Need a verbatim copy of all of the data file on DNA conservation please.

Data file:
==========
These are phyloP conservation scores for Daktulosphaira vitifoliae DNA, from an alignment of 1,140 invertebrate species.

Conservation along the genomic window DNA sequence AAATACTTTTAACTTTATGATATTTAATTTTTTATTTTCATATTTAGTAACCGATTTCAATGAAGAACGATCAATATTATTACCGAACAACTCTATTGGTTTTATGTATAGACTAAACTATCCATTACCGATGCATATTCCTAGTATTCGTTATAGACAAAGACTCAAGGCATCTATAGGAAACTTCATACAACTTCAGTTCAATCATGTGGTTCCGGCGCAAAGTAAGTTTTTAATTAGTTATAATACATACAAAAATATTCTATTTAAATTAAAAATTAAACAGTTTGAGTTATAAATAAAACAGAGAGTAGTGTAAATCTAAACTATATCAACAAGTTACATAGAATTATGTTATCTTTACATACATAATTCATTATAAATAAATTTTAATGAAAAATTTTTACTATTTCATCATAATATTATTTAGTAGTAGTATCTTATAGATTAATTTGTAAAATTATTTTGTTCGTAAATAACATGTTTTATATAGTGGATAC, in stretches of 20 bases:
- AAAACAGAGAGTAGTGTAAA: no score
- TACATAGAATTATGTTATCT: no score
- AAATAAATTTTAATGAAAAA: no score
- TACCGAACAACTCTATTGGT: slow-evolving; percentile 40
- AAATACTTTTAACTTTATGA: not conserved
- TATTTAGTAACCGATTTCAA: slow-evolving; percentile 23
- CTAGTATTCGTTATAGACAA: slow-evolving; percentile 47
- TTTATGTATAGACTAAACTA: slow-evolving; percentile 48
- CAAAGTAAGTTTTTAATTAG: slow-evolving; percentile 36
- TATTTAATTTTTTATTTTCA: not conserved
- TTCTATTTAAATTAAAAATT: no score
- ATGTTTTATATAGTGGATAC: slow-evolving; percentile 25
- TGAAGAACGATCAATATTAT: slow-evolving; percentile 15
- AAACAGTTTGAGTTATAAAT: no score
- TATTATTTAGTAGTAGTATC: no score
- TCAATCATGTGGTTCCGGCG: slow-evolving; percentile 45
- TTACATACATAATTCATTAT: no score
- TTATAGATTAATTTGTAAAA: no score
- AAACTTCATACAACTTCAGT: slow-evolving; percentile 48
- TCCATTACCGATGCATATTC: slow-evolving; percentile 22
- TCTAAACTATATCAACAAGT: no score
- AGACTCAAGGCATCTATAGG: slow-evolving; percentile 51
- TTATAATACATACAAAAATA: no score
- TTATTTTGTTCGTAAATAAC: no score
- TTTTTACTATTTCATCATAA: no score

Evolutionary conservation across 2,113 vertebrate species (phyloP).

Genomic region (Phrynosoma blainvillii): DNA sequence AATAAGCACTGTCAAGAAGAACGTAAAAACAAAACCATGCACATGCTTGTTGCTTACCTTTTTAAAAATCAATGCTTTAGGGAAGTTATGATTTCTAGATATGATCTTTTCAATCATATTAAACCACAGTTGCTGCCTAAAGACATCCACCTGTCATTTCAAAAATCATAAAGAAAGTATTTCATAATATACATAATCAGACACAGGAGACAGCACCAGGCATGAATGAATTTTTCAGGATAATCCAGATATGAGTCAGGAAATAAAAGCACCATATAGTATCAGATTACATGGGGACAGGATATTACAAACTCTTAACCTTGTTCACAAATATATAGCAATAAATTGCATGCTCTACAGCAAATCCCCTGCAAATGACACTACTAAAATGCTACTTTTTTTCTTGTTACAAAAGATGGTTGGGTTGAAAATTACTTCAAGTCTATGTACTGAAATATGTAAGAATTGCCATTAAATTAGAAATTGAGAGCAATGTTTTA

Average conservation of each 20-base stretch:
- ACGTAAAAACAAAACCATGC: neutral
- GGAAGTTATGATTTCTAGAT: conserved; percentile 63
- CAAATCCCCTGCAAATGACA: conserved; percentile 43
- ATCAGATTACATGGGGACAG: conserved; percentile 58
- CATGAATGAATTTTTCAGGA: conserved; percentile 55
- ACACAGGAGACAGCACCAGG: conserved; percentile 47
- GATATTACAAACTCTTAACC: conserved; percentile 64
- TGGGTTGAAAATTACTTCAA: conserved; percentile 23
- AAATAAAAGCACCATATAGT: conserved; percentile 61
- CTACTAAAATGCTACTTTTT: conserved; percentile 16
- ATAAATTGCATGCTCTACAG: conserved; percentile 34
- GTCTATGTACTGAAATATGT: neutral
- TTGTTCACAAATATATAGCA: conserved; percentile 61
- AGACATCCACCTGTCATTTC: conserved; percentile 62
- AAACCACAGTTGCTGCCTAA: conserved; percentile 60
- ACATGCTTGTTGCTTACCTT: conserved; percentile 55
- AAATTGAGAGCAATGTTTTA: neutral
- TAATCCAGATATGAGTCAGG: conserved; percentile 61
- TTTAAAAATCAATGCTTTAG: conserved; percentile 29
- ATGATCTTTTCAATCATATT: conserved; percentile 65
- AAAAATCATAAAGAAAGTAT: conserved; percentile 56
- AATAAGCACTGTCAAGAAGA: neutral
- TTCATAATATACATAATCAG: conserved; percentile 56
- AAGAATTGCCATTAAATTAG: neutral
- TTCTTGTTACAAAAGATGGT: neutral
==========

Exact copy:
These are phyloP conservation scores for Daktulosphaira vitifoliae DNA, from an alignment of 1,140 invertebrate species.

Conservation along the genomic window DNA sequence AAATACTTTTAACTTTATGATATTTAATTTTTTATTTTCATATTTAGTAACCGATTTCAATGAAGAACGATCAATATTATTACCGAACAACTCTATTGGTTTTATGTATAGACTAAACTATCCATTACCGATGCATATTCCTAGTATTCGTTATAGACAAAGACTCAAGGCATCTATAGGAAACTTCATACAACTTCAGTTCAATCATGTGGTTCCGGCGCAAAGTAAGTTTTTAATTAGTTATAATACATACAAAAATATTCTATTTAAATTAAAAATTAAACAGTTTGAGTTATAAATAAAACAGAGAGTAGTGTAAATCTAAACTATATCAACAAGTTACATAGAATTATGTTATCTTTACATACATAATTCATTATAAATAAATTTTAATGAAAAATTTTTACTATTTCATCATAATATTATTTAGTAGTAGTATCTTATAGATTAATTTGTAAAATTATTTTGTTCGTAAATAACATGTTTTATATAGTGGATAC, in stretches of 20 bases:
- AAAACAGAGAGTAGTGTAAA: no score
- TACATAGAATTATGTTATCT: no score
- AAATAAATTTTAATGAAAAA: no score
- TACCGAACAACTCTATTGGT: slow-evolving; percentile 40
- AAATACTTTTAACTTTATGA: not conserved
- TATTTAGTAACCGATTTCAA: slow-evolving; percentile 23
- CTAGTATTCGTTATAGACAA: slow-evolving; percentile 47
- TTTATGTATAGACTAAACTA: slow-evolving; percentile 48
- CAAAGTAAGTTTTTAATTAG: slow-evolving; percentile 36
- TATTTAATTTTTTATTTTCA: not conserved
- TTCTATTTAAATTAAAAATT: no score
- ATGTTTTATATAGTGGATAC: slow-evolving; percentile 25
- TGAAGAACGATCAATATTAT: slow-evolving; percentile 15
- AAACAGTTTGAGTTATAAAT: no score
- TATTATTTAGTAGTAGTATC: no score
- TCAATCATGTGGTTCCGGCG: slow-evolving; percentile 45
- TTACATACATAATTCATTAT: no score
- TTATAGATTAATTTGTAAAA: no score
- AAACTTCATACAACTTCAGT: slow-evolving; percentile 48
- TCCATTACCGATGCATATTC: slow-evolving; percentile 22
- TCTAAACTATATCAACAAGT: no score
- AGACTCAAGGCATCTATAGG: slow-evolving; percentile 51
- TTATAATACATACAAAAATA: no score
- TTATTTTGTTCGTAAATAAC: no score
- TTTTTACTATTTCATCATAA: no score

Evolutionary conservation across 2,113 vertebrate species (phyloP).

Genomic region (Phrynosoma blainvillii): DNA sequence AATAAGCACTGTCAAGAAGAACGTAAAAACAAAACCATGCACATGCTTGTTGCTTACCTTTTTAAAAATCAATGCTTTAGGGAAGTTATGATTTCTAGATATGATCTTTTCAATCATATTAAACCACAGTTGCTGCCTAAAGACATCCACCTGTCATTTCAAAAATCATAAAGAAAGTATTTCATAATATACATAATCAGACACAGGAGACAGCACCAGGCATGAATGAATTTTTCAGGATAATCCAGATATGAGTCAGGAAATAAAAGCACCATATAGTATCAGATTACATGGGGACAGGATATTACAAACTCTTAACCTTGTTCACAAATATATAGCAATAAATTGCATGCTCTACAGCAAATCCCCTGCAAATGACACTACTAAAATGCTACTTTTTTTCTTGTTACAAAAGATGGTTGGGTTGAAAATTACTTCAAGTCTATGTACTGAAATATGTAAGAATTGCCATTAAATTAGAAATTGAGAGCAATGTTTTA

Average conservation of each 20-base stretch:
- ACGTAAAAACAAAACCATGC: neutral
- GGAAGTTATGATTTCTAGAT: conserved; percentile 63
- CAAATCCCCTGCAAATGACA: conserved; percentile 43
- ATCAGATTACATGGGGACAG: conserved; percentile 58
- CATGAATGAATTTTTCAGGA: conserved; percentile 55
- ACACAGGAGACAGCACCAGG: conserved; percentile 47
- GATATTACAAACTCTTAACC: conserved; percentile 64
- TGGGTTGAAAATTACTTCAA: conserved; percentile 23
- AAATAAAAGCACCATATAGT: conserved; percentile 61
- CTACTAAAATGCTACTTTTT: conserved; percentile 16
- ATAAATTGCATGCTCTACAG: conserved; percentile 34
- GTCTATGTACTGAAATATGT: neutral
- TTGTTCACAAATATATAGCA: conserved; percentile 61
- AGACATCCACCTGTCATTTC: conserved; percentile 62
- AAACCACAGTTGCTGCCTAA: conserved; percentile 60
- ACATGCTTGTTGCTTACCTT: conserved; percentile 55
- AAATTGAGAGCAATGTTTTA: neutral
- TAATCCAGATATGAGTCAGG: conserved; percentile 61
- TTTAAAAATCAATGCTTTAG: conserved; percentile 29
- ATGATCTTTTCAATCATATT: conserved; percentile 65
- AAAAATCATAAAGAAAGTAT: conserved; percentile 56
- AATAAGCACTGTCAAGAAGA: neutral
- TTCATAATATACATAATCAG: conserved; percentile 56
- AAGAATTGCCATTAAATTAG: neutral
- TTCTTGTTACAAAAGATGGT: neutral